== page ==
New reportBy 2035, more than half of the world’s population will be obese
In 2020, 38 percent of all people were already obese. Within twelve years, without significant measures, 51 percent of the world’s population will be affected.
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That’s what it’s about
By 2035, more than half of people will be severely overweight, meaning they will have a BMI greater than 30.
This is what the World Obesity Federation predicts in a new report.
Children and low-income countries will be particularly hard hit.
Every second person is obese: The World Obesity Federation predicts this in a new report. By 2035, the number of severely overweight people is expected to rise to over four billion. In 2020, 2.6 billion people worldwide, i.e. 38 percent of the world population, were still affected. Obesity rates would rise particularly sharply in children and low-income countries.
“It’s particularly worrying to see that childhood and adolescent obesity rates are rising the fastest,” said Louise Baur, president of the World Obesity Federation, calling the data a “clear warning,” according to Reuters.
Number of obese children doubles
Policy makers must act now to prevent the situation from deteriorating. “We must prevent the health, social and economic costs from being passed on to the younger generation.”
According to the report, the number of obese children could more than double by 2023. Currently, 208 million boys and 175 million girls are obese worldwide. In addition to children, low- and middle-income countries in Asia and Africa are also affected. The body mass index (BMI) is used as an evaluation. According to World Health Organization guidelines, a BMI over 25 indicates overweight and over 30 indicates obesity.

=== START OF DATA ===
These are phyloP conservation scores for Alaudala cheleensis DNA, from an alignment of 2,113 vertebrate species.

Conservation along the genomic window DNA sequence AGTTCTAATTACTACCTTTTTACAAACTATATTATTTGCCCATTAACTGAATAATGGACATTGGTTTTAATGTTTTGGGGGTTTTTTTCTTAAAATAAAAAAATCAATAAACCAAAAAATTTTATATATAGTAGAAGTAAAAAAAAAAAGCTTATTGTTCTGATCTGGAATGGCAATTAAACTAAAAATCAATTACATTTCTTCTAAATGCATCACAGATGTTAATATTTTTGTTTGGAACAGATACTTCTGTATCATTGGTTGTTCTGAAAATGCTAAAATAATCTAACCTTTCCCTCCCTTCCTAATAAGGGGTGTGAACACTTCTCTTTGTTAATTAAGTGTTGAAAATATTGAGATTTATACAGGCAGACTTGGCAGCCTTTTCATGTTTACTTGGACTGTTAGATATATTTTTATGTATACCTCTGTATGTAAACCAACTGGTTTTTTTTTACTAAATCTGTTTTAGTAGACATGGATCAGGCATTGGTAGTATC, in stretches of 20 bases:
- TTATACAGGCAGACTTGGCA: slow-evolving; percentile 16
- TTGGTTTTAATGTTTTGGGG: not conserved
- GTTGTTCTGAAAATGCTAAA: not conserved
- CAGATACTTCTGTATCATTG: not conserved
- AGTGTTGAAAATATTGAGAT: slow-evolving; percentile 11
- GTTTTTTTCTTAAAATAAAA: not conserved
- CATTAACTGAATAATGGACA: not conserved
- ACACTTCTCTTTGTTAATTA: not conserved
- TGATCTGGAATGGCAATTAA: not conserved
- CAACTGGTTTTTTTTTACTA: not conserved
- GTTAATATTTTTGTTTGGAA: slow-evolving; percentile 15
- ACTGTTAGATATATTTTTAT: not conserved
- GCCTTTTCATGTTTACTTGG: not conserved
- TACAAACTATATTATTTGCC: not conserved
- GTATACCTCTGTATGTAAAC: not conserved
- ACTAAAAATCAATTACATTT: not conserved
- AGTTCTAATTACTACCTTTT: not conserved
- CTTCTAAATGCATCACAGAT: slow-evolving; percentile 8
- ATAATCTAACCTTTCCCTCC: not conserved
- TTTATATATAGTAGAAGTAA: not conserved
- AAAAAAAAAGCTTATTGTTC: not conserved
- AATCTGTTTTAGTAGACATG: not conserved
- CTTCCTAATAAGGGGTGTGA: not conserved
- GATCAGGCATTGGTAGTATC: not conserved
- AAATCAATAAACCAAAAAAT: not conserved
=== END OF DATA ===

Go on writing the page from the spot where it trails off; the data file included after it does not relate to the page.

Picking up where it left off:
Data will be submitted to the UN
The cost to society is significant due to the health problems associated with being overweight. According to the report, healthcare costs will exceed $4 trillion annually by 2035. This corresponds to around three percent of global gross domestic product (GDP).
The data will be presented to United Nations (UN) policymakers and Member States next week.
Germany debates junk food advertising ban
In order to counteract the problem of obesity among children and young people, Germany is currently debating a junk food advertising ban: “I don’t think it’s a good way to make money by ruining children’s health,” says the German Federal Minister for Nutrition and agriculture. According to the minister’s plans, children should no longer see advertising for unhealthy foods.
The plans had led to severe criticism, especially from the advertising and food industries. They fear an almost complete ban on advertising for the affected products.
How to calculate your BMI
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